It’s first implementation was the closed captioning system in TV for example.


We can now use the vertical blank for something else called two-way data communication. The end to end transmission can support features for PTZ control. Other non PTZ cameras that support RS485 control can be used. These cameras’ OSD menu can be accessed without having to run extra control wiring same as the PTZ. You will no longer have to pull extra cable for PTZ control either. Originally installers would use Cat5 cable to get around that old limitation on the analog systems. I would use a pair of wires for video. Another pair of wires for RS485 control. Then splice the remaining 2 pairs to have 2 wires for positive and 2 wires for negative on power supply. That is a nice little work around, but at long distances that does not work as single strand wire is not thick enough to carry the amps needed. With the new implementation of ASC it makes communication for control available.

HDCVI equipment is similar to HDSDI equipment in that you can you use RG6 or RG59 and not have any problems. You can use you standard connectors without any special requirements or the need to find obscure vendors for the connectors. Using standard cabling and connectors will allow for the same level of ease for installation as legacy CCTV cameras.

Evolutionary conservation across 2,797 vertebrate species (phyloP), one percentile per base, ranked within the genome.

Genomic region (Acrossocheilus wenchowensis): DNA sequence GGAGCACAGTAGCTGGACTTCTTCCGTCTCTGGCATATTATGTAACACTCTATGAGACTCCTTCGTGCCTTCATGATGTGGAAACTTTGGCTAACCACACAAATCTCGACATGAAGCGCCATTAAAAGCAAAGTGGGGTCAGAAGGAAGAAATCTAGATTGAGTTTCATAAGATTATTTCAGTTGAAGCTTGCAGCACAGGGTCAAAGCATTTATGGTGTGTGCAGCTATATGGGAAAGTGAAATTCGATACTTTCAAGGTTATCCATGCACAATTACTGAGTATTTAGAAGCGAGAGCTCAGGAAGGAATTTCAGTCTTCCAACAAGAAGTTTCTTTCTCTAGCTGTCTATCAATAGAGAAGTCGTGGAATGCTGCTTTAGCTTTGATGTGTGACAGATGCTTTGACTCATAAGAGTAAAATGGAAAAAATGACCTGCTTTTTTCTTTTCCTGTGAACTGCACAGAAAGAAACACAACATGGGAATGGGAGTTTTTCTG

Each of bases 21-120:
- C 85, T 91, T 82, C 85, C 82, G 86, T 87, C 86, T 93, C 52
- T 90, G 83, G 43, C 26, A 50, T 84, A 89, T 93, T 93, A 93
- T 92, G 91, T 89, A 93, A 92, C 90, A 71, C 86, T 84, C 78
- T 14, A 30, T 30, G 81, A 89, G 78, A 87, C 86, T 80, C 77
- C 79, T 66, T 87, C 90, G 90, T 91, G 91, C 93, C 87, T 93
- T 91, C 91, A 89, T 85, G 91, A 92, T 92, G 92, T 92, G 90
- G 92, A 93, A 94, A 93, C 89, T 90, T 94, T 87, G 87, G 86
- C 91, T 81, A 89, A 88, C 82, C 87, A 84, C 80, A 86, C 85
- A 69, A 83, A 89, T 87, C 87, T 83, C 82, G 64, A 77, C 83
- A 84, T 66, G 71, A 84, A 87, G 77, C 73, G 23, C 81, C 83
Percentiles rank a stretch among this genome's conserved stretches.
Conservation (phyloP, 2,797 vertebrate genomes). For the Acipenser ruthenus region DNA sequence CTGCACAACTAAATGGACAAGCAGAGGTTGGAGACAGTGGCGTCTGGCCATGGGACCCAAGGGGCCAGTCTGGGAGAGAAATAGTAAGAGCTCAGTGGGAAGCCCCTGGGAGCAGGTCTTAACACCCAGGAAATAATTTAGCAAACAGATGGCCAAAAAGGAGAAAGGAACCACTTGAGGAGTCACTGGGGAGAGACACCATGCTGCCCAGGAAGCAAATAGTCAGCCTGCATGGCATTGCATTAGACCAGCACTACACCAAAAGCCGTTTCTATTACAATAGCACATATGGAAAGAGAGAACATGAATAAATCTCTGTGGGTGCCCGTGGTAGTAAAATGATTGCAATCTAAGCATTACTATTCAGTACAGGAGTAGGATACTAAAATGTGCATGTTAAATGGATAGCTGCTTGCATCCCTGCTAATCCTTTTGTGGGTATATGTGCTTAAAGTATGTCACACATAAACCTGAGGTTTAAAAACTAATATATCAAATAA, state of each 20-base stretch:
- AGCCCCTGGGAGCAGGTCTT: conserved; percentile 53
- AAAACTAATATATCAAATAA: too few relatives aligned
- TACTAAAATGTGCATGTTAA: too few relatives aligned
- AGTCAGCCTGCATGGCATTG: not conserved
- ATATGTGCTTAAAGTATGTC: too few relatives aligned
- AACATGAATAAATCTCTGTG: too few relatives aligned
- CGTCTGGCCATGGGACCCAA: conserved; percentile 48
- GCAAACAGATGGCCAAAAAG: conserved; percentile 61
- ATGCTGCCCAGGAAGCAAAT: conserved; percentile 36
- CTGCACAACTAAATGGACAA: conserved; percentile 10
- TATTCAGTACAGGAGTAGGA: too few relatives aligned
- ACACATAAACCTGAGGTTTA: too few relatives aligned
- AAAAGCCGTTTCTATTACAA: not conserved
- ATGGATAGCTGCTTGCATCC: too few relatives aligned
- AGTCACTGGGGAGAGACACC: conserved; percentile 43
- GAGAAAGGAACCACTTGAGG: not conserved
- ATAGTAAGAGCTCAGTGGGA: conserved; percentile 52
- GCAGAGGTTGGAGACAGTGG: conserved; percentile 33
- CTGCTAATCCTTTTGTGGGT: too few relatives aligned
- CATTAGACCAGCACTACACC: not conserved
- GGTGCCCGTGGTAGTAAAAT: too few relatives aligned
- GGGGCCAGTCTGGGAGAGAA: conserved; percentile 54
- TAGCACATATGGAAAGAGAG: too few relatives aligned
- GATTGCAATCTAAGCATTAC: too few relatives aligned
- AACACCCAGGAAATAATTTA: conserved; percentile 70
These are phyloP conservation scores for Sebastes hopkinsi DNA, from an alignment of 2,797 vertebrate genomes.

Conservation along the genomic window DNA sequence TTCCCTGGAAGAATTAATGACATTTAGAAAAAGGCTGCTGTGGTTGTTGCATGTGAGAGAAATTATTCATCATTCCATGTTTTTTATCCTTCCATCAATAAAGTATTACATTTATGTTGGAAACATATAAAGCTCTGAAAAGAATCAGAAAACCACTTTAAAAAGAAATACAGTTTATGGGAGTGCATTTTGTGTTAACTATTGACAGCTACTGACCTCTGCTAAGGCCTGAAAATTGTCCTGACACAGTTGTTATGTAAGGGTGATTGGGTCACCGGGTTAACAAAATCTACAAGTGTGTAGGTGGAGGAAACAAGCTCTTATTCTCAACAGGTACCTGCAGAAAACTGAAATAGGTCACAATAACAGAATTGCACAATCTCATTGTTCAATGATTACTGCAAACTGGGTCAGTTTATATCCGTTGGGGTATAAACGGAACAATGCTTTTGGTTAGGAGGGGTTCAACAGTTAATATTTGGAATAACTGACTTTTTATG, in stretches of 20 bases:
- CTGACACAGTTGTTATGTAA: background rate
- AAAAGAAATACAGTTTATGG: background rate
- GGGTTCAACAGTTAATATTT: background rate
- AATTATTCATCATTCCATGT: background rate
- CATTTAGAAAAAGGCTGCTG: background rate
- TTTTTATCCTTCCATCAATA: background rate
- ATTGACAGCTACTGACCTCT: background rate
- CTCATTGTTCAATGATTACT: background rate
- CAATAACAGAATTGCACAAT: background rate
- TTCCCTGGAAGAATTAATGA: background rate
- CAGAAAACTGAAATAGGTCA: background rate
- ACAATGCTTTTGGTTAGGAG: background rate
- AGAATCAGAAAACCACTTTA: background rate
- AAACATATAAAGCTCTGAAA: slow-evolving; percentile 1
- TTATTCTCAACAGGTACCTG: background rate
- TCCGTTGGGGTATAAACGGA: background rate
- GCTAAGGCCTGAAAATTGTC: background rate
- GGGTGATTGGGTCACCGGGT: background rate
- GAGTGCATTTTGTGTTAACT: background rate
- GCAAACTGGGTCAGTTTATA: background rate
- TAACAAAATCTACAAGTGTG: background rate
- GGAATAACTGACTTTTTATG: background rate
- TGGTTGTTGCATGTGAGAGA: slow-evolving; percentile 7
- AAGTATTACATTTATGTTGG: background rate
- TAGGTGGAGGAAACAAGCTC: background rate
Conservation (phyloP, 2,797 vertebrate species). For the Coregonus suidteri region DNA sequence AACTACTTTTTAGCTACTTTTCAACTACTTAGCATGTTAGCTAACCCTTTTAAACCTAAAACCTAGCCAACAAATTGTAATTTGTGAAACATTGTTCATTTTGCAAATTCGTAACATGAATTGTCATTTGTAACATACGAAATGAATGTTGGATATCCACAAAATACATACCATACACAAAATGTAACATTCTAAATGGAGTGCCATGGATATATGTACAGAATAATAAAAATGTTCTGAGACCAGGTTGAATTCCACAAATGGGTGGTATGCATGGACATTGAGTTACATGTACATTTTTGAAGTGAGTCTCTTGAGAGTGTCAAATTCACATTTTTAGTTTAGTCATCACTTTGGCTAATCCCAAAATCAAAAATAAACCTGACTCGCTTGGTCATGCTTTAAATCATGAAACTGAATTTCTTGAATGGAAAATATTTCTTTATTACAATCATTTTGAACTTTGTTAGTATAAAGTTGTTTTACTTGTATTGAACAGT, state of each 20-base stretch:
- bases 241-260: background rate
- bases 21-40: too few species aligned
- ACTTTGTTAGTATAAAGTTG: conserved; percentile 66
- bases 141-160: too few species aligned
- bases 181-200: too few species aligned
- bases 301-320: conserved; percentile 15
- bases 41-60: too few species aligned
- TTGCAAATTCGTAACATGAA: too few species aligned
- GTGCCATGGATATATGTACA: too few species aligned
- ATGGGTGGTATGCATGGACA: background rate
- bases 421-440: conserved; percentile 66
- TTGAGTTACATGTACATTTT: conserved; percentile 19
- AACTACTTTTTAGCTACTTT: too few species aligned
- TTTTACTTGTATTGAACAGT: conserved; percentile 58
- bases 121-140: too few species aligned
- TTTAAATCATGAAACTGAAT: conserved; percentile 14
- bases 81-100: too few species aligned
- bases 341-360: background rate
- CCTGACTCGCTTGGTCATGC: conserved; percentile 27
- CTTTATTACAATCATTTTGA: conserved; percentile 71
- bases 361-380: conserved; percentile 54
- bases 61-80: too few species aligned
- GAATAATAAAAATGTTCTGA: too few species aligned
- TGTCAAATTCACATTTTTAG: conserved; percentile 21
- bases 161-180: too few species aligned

Comparing HDCVI to HDSDI both technologies can transmit an image at resolutions of 1080P and 720P. For distance of signal transmission the HDCVI has an enormous advantage over HDSDI. HDSDI can reach about 100 meters or 320 feet. HDCVI can transmit up to 500 meters or 1600 feet. To put those numbers into perspective HDSDI can have the camera at one end of a football field and the DVR at the other end. HDCVI can reach 5 times as far. If you have a huge piece of property you need to get High definition cameras HDCVI is the way to go. Of course keep in mind power for the cameras are subject to the same restrictions of older technologies when it comes to alternating or direct current electricity.

HDCVI technology uses a peer to peer type of transmission. This means there is a continuous transmission with no creation of packets such as in IP based cameras. IP cameras are subject to the normal rules of data transmission. That means packets are created then transmitted over the Ethernet cable. The packets need to arrive in the correct sequence and be spaced evenly apart.


Issues with network congestion, configuration mistakes, and improper queuing for the data stream will result in choppy and degraded video display. Those issues are inherent of an IP based system. There are extra steps an installer can take to reduce the jitter problem, but that takes advanced knowledge of the cameras themselves as well as advanced knowledge of networking in general.

To recap the HDCVI cameras do operate much better than IP camera systems or HDSDI systems. The HDCVI provide mega pixel quality like the HDSDI and IP cameras. They are not subject to the same outside interference the HDSDI devices are or IP systems. HDCVI have able to go 5 times the distance for video transmission than HDSDI or IP. The new technology is as simple to use as legacy equipment is. Lastly you get Mega pixel quality at analog camera prices.

If you would like to know more about HDCVI, how it compares to IP and Analog and how to connect the system together, check out our What is HD-CVI page.

Dan Maresca
Dan Maresca
Security Camera King and Techpro Security Products Tech Support Specialist.